The result is that Canada has been flooded with large numbers of people with few skills in languages used in Canada, with few job skills and, in a distrssing number of cases, with deadly diseases or serious criminal behaviours. To that end, we recommend an immediate five year moratorium on all immigration or refugee intake in order to reduce unemployment. Our Decima Research Poll taken February 7-15, 1998 found 50% of Canadians overall (51.4% in Quebec) favoured a five-year moratorium. Nation-wide, 43.9% opposed such a moratorium. Thus, we urge a five year moratorium on immigration. This is consistent with Canadian public opinion. We urge that the five years be used for a full page 4 public discussion, not a two-month rush to judgment. This thoughtful public debate should offer interested groups access to television. Far too often the state-subsidized CBC carries the views of only the immigration lobby. Finally, population changes effect permanent alterations in a country. The revolutionary immigration changes in 1965 have led to the present situation where 85% of those entering the country are from non-traditional sources or the Third World.. According to recently published figures from the 1996 Census, 11.2% ot Canada’s total population are visible minorities, “up from … 6.3% in 1986.” (Statistic Canada 1996 Census: Ethnic Origin, Visible Minorities) People have an absolute right to determine the shape of their future and their country.
A full discussion is necessary. Our Decima Poll detected considerable public uneasiness about the disproportionate numbers of people from the Third World in current immigration patterns. Asked about the current intake of persons from the Third World, nationwide 48.3% found it too high, 39.6% about right, and just 3.05 too low. The numbers of those who found the Third World intake too high soared to 56.6% in British Columbia, 52.9% in Alberta, and 51.2% in Ontario, the areas of the country most impacted by this type of immigration. A mere 2.2% in B.C., 3.0% in Alberta, and 2.6% in Ontario felt Third World immigration was too low. Many Canadians express concern about their changing neighbourhoods. Asked, to react to the statement, “Some people believe that immigration should not upset the ethnic balance of a community,” 43.7% nationwide agreed, while 36.1% disagreed, and 3.8% didn’t know. Finally, after this full public debate where all sides are heard, we urge that the Minister craft a new immigration policy and then submit this to the public in a binding national referendum. Thus, the resulting immigration policy will havce the support of the Majority of Canadians.Our “Absorption Capacity Has Been Reached” — Mme RobillardA further reason for a five-year moratorium on immigration is the present situation of bruital, intractable unemployment.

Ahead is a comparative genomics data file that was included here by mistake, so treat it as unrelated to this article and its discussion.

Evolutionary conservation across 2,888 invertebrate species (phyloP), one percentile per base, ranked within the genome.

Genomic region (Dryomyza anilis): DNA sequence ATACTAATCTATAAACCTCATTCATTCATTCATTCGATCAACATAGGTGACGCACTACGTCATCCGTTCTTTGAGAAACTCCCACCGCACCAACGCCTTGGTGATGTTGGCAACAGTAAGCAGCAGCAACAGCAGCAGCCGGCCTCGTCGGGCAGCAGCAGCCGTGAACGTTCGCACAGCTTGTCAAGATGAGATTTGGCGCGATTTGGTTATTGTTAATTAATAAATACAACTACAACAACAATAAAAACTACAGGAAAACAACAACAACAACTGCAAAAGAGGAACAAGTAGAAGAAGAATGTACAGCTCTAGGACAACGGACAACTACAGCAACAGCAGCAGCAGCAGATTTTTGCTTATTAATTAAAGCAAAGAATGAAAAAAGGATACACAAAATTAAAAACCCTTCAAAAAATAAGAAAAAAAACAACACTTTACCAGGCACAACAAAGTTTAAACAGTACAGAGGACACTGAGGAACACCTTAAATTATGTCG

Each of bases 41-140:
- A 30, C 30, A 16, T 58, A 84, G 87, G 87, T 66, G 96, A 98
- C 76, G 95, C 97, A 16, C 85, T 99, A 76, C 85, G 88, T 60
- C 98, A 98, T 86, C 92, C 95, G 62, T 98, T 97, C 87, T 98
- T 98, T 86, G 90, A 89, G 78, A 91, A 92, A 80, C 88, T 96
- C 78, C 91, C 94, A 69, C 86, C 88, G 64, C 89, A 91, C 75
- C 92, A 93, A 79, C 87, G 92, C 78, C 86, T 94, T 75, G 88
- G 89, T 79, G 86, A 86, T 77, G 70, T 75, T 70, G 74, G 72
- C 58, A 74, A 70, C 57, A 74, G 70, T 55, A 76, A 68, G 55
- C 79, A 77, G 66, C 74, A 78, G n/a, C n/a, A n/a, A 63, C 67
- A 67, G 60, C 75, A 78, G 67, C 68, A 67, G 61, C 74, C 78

Canada seems stuck at 1.4-million Canadians or about 9 per cent of the labour force permanently out of work. There seems no short-term prospect of any improvement. To bring in another 225,000 to 250,000 persons per year is immoral and cruel. The Minister acknowledged these problems long cited by immigration reformers like us. The Calgary Herald (October 24, 1997) reported: “She noted that 60 per cent of immigrants go to Montreal, Toronto or Vancouver and the ‘absorptive capacity’ of the country has been reached.” Ironically, having admitted the sponge was saturated, she announced an increase in immigration for 1998 from 200,000 to 225,000! Utterly iollogical! In a Globe and Mail (October 24, 1997) report at the same time, she said immigration could not be increased more “while so many people already in Canada cannot find jobs. She also said increased pressure by immigrants on social services in urban centres is a concern.”